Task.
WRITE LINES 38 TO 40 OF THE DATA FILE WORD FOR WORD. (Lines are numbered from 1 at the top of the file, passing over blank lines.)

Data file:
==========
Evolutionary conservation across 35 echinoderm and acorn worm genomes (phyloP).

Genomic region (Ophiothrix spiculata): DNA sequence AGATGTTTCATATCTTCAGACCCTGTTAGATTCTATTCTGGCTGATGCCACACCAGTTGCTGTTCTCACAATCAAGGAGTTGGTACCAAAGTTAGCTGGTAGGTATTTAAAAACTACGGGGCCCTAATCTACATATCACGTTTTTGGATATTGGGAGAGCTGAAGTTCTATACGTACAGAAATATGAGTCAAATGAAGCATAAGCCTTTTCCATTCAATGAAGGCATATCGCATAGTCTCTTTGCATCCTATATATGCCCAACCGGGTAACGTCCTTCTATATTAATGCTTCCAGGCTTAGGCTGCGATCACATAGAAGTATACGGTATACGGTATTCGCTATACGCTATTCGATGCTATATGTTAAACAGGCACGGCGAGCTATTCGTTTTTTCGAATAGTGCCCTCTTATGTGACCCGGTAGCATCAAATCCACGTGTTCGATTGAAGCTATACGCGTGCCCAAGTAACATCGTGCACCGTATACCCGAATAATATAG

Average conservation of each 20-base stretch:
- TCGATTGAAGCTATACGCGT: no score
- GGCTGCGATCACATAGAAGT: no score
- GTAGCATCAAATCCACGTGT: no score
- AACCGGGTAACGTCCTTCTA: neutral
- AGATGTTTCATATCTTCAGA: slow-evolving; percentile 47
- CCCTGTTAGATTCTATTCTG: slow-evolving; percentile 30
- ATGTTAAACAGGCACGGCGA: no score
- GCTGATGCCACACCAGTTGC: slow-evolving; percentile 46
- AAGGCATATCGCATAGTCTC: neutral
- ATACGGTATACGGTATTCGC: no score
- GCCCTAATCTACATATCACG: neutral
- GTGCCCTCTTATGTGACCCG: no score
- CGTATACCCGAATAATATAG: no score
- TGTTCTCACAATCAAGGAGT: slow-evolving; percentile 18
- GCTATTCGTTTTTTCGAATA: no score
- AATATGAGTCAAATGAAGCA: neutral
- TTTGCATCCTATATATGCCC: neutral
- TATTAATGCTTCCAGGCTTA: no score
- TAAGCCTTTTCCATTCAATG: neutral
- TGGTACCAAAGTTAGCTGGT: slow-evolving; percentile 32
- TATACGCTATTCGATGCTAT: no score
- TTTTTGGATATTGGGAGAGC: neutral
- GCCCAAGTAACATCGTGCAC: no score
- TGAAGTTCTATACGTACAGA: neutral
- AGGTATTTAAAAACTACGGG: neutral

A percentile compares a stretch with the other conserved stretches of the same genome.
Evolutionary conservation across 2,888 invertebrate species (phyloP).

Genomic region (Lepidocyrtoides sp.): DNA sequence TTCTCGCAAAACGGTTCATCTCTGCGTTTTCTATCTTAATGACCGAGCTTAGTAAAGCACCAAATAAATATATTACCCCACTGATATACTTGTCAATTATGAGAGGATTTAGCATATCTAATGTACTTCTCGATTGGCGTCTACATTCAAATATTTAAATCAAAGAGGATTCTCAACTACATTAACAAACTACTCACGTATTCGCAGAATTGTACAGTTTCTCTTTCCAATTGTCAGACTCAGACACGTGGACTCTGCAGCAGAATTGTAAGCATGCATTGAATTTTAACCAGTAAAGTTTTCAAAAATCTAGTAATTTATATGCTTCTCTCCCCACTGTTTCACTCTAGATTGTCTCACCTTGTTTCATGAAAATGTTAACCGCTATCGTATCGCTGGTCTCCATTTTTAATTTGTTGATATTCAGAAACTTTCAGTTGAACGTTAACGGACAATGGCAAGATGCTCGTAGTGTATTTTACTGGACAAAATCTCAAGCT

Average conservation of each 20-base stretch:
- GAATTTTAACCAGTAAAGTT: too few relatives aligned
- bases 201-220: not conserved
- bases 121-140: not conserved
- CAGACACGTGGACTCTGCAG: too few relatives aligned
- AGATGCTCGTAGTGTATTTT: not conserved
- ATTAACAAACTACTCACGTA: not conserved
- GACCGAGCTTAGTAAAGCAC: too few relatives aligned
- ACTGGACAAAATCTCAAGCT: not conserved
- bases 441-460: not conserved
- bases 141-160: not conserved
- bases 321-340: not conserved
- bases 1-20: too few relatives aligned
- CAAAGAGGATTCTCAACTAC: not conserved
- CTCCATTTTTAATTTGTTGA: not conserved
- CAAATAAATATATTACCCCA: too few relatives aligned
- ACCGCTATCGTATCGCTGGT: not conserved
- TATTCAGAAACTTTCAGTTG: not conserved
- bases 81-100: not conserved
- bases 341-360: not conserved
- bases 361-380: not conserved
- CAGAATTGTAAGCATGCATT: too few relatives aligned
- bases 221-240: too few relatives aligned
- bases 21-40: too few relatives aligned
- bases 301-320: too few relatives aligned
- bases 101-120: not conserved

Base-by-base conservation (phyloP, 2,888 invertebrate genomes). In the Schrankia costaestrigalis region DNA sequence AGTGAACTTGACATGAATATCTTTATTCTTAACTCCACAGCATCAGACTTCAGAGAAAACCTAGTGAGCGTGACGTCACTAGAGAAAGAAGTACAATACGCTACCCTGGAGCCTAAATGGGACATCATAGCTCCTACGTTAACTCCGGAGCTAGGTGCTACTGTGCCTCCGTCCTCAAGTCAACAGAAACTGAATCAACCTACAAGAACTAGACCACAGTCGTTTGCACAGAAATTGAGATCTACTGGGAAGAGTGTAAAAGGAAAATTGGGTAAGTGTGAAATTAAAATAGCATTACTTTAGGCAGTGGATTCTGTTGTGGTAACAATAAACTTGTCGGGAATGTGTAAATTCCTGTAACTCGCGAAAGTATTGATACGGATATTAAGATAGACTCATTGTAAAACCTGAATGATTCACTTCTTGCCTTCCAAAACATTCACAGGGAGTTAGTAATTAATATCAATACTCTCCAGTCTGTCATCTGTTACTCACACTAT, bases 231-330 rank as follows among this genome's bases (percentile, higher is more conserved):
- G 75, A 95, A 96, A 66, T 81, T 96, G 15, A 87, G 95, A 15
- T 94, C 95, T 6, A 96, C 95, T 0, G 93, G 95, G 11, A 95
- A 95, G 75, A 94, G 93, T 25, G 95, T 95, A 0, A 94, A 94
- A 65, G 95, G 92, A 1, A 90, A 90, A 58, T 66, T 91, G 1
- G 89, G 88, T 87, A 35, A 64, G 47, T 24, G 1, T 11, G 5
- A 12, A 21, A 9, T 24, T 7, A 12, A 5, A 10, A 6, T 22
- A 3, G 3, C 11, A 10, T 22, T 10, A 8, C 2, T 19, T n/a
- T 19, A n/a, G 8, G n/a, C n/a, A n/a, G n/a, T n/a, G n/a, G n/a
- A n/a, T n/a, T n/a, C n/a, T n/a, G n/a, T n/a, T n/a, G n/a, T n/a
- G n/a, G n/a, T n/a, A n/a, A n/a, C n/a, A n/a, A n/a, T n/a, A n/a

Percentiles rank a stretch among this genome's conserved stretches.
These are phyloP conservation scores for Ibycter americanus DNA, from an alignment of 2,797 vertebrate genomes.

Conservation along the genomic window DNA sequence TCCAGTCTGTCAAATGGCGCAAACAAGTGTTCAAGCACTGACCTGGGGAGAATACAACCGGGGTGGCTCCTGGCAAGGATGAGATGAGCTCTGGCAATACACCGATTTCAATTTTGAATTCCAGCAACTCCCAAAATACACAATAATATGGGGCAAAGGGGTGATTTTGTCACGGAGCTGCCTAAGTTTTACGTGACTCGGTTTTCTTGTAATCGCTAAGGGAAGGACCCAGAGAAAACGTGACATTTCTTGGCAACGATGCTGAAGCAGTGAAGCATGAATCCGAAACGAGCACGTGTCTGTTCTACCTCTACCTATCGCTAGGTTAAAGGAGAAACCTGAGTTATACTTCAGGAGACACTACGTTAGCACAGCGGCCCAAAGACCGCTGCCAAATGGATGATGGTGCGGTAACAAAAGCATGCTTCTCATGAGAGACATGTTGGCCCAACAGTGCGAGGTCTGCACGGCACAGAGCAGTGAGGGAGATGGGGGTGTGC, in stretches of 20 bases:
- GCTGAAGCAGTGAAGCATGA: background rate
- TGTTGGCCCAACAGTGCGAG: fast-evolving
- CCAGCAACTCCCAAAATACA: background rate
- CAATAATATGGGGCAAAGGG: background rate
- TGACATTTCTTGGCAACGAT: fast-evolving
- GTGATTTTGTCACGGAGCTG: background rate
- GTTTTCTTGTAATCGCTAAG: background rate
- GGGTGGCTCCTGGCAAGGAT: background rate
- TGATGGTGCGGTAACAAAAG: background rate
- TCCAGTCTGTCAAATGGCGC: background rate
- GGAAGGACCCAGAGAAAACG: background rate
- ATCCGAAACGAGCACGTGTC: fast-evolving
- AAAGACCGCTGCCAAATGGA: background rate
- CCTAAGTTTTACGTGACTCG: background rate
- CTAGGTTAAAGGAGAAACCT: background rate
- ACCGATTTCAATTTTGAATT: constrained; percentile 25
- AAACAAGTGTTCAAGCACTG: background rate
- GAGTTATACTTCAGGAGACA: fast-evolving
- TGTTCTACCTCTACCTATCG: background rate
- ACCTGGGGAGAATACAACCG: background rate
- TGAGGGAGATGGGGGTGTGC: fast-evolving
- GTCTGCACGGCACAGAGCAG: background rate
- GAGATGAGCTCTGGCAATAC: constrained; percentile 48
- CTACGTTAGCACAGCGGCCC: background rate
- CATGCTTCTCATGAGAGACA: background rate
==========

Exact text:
- ATTAACAAACTACTCACGTA: not conserved
- GACCGAGCTTAGTAAAGCAC: too few relatives aligned
- ACTGGACAAAATCTCAAGCT: not conserved